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article imageCrisp packets made from plants coming and going

By Lynn Curwin     Oct 9, 2010 in Business
While it was announced that environmentally-friendly crisp packets, made from potato peelings, could soon be on shop shelves across the UK, a North American company cut back on its use of compostable snack bags.
Walkers hopes to be using the potato-based bags, which they are currently developing, within 18 months.
The Leicester-based company had created bags using cellulose from wood pulp, but they were afraid that the bags were so crackly it might put off customers.
"In reality, if you think about starch - and you know how sticky starch is - if you could mass it together you could create a layer of starch and stabilise that,” Richard Evans, president of parent company PepsiCo UK, told BBC.
"We could use the peelings we have, that today go to animal feed and other recycling uses, to be turned into crisp packets."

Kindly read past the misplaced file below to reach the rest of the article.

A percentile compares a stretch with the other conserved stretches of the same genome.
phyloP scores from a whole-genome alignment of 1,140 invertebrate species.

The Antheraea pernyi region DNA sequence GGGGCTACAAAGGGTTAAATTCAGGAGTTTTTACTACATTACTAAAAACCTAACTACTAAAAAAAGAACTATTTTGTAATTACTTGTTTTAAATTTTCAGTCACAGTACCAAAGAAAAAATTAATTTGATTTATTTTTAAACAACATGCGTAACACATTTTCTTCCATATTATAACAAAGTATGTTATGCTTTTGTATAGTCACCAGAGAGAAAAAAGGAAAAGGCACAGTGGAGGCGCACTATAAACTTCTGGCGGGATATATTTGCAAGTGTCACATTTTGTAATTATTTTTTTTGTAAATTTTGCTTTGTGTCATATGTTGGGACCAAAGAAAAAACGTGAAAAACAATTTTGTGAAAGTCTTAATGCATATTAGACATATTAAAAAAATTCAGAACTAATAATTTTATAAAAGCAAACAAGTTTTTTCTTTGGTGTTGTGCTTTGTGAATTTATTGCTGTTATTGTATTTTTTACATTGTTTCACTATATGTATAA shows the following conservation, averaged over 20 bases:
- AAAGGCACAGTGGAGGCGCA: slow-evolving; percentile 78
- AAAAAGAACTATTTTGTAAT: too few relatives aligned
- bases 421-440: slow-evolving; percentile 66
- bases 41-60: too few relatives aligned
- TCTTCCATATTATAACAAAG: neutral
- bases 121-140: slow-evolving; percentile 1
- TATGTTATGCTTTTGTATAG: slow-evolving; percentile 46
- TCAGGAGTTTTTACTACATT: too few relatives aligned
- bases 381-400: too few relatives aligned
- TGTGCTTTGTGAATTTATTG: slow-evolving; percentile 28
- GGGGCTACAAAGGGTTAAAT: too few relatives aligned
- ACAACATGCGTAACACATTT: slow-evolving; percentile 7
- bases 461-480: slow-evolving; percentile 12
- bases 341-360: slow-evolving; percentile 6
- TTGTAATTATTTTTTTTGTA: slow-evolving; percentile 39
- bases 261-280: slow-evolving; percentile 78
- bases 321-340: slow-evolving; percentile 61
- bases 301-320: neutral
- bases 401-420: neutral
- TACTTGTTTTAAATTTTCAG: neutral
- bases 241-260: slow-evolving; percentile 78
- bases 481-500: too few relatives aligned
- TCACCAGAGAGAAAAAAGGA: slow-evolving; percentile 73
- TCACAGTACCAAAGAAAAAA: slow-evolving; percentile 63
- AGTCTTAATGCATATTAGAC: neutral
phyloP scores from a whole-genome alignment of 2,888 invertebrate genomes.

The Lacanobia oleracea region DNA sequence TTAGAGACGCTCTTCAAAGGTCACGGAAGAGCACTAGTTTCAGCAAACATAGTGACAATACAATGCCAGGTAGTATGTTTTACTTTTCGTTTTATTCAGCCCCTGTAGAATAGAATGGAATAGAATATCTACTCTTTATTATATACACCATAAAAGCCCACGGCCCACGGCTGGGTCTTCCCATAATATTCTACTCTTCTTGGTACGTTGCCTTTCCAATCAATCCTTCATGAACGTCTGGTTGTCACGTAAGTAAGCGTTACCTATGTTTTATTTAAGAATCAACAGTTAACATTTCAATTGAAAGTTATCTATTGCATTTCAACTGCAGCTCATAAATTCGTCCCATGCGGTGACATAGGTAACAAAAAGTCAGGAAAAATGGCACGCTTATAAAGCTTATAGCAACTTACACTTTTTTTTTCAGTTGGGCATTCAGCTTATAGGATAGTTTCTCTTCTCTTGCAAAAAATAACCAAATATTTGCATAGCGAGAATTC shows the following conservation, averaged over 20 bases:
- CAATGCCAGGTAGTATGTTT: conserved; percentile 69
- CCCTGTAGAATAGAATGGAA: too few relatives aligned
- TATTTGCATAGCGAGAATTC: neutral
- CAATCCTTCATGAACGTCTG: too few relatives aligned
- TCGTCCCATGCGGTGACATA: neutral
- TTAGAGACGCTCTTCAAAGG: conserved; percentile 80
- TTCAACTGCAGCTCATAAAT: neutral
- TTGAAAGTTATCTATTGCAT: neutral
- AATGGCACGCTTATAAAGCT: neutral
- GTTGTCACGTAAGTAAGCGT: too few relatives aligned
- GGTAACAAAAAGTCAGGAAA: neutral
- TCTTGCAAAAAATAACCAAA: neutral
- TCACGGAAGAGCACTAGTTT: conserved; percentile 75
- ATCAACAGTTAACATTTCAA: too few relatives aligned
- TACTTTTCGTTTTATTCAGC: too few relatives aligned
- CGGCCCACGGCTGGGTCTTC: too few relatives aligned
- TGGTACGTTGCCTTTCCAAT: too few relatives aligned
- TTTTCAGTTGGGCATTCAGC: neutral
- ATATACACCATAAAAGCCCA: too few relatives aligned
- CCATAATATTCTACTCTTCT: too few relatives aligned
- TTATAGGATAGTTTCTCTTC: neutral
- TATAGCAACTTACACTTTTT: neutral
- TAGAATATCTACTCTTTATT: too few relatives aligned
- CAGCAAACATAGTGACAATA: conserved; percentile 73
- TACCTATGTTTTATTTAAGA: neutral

The new bags would also be naturally compostable.
Walkers the UK's biggest crisp maker, makes 10 million bags of the snacks every day.
In North America, Frito Lay is now taking a step backwards when it comes to environmentally-friendly packaging.
About 18 months ago the company began using compostable bags, made of plants, for their Sun Chips. This month is was announced that they were going back to the original bag for five of their six flavours until they can develop a quieter eco-friendly bag.
“While there was a huge amount of enthusiasm surrounding the launch of our compostable SunChips bag, we've also received feedback regarding how the new packaging has affected the consumer experience, including its noise,” says the company’s web site.
Apparently, a quieter bag outranks environmental concerns for many people.
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